The performances are great, Leslie Mann was fantastic, although she has her Leslie Mann-ness that makes you think it’s the same performance since 2005, but you can cheat yourself with “it’s the one from Knocked Up so it’s ok because it’s a sequel”. Paul Rudd was also very good, possibly his best ever and Maude Apatow was also very good (she did have a rough start during her first scene). The supporting cast also did a good job from Brooks to Fox to Lithgow and of course, Charlene Yi (never thought I would put Megan Fox between those two). 

    The funniest part was not seeing Katherine Heigl anywhere, I still don’t know why Seth Rogen didn’t have at least a 30 second scene. 

    ReplyCopy URL
    May 22nd, 2011

    I keep hearing buzz that this could be a late sleeper entry in several categories.

    Who told you that?

    Saw this on Thursday. Pretty terrible film all around. Boring, overlong, smug, self important, aimless, plotless, bad acting (Apatow’s kids aren’t that great) and Rudd and Mann keep giving the same type of performance.

    This one is pretty insufferable. It’s a true failure on every level.

    ReplyCopy URL
    May 25th, 2011

    I liked this film alot. Great performances, but i’ll agree that it went a little long but still good. I would have liked a little more Jason Segel and Chris O’Dowd. This film and Friends with Kids are the only films where Megan Fox wasn’t horrible.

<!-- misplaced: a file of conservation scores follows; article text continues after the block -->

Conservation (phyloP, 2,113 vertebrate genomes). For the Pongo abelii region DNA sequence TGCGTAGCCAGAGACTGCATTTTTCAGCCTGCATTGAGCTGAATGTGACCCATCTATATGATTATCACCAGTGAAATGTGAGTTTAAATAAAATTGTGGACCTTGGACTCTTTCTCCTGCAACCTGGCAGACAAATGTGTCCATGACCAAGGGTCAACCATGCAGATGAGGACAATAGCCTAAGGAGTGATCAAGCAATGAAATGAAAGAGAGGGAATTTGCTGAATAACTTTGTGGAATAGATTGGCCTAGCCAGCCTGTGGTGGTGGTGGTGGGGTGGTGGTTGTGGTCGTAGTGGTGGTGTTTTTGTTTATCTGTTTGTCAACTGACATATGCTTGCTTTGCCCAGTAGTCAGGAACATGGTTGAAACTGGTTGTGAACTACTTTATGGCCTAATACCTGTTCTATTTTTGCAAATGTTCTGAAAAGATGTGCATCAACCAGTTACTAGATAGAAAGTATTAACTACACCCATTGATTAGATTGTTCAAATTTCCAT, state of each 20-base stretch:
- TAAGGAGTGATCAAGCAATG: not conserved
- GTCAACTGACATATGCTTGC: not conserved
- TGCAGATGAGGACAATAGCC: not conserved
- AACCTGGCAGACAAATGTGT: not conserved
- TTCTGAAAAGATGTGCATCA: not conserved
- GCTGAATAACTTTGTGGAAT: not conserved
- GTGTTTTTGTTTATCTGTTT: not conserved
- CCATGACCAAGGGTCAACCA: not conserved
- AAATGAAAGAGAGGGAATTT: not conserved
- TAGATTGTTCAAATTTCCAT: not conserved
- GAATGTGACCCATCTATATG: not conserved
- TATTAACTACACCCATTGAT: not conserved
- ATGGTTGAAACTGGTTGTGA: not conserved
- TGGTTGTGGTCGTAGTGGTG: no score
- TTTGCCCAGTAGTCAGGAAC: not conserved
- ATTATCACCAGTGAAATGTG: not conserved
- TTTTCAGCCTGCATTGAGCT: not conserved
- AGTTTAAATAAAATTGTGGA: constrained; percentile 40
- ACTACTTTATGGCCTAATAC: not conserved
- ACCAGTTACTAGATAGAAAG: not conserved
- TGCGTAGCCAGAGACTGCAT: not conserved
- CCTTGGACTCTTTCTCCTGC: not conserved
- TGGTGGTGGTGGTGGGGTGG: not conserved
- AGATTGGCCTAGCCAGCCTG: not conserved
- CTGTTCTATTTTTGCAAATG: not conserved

ReplyCopy URL
    Sep 26th, 2011

    [quote=”Scottferguson”]I keep hearing buzz that this could be a late sleeper entry in several categories.

    Who told you that?

    Saw this on Thursday. Pretty terrible film all around. Boring, overlong, smug, self important, aimless, plotless, bad acting (Apatow’s kids aren’t that great) and Rudd and Mann keep giving the same type of performance.

    This one is pretty insufferable. It’s a true failure on every level.[/quote]

    Heard it from a couple of usually savvy movie journalists more than a month ago, then saw this shortly after – I was mixed about it, had for me some strong moments, but very uneven  

    ReplyCopy URL
    Jul 13th, 2011

    Um, “This is 40” was absolutely atrocious and worst of all, it wasnt the least bit funny. What a waste of talented actors on a horrible self-indulgent and irritating script. Just dreadful. It has no chance in any category. Seriously. It’s awful….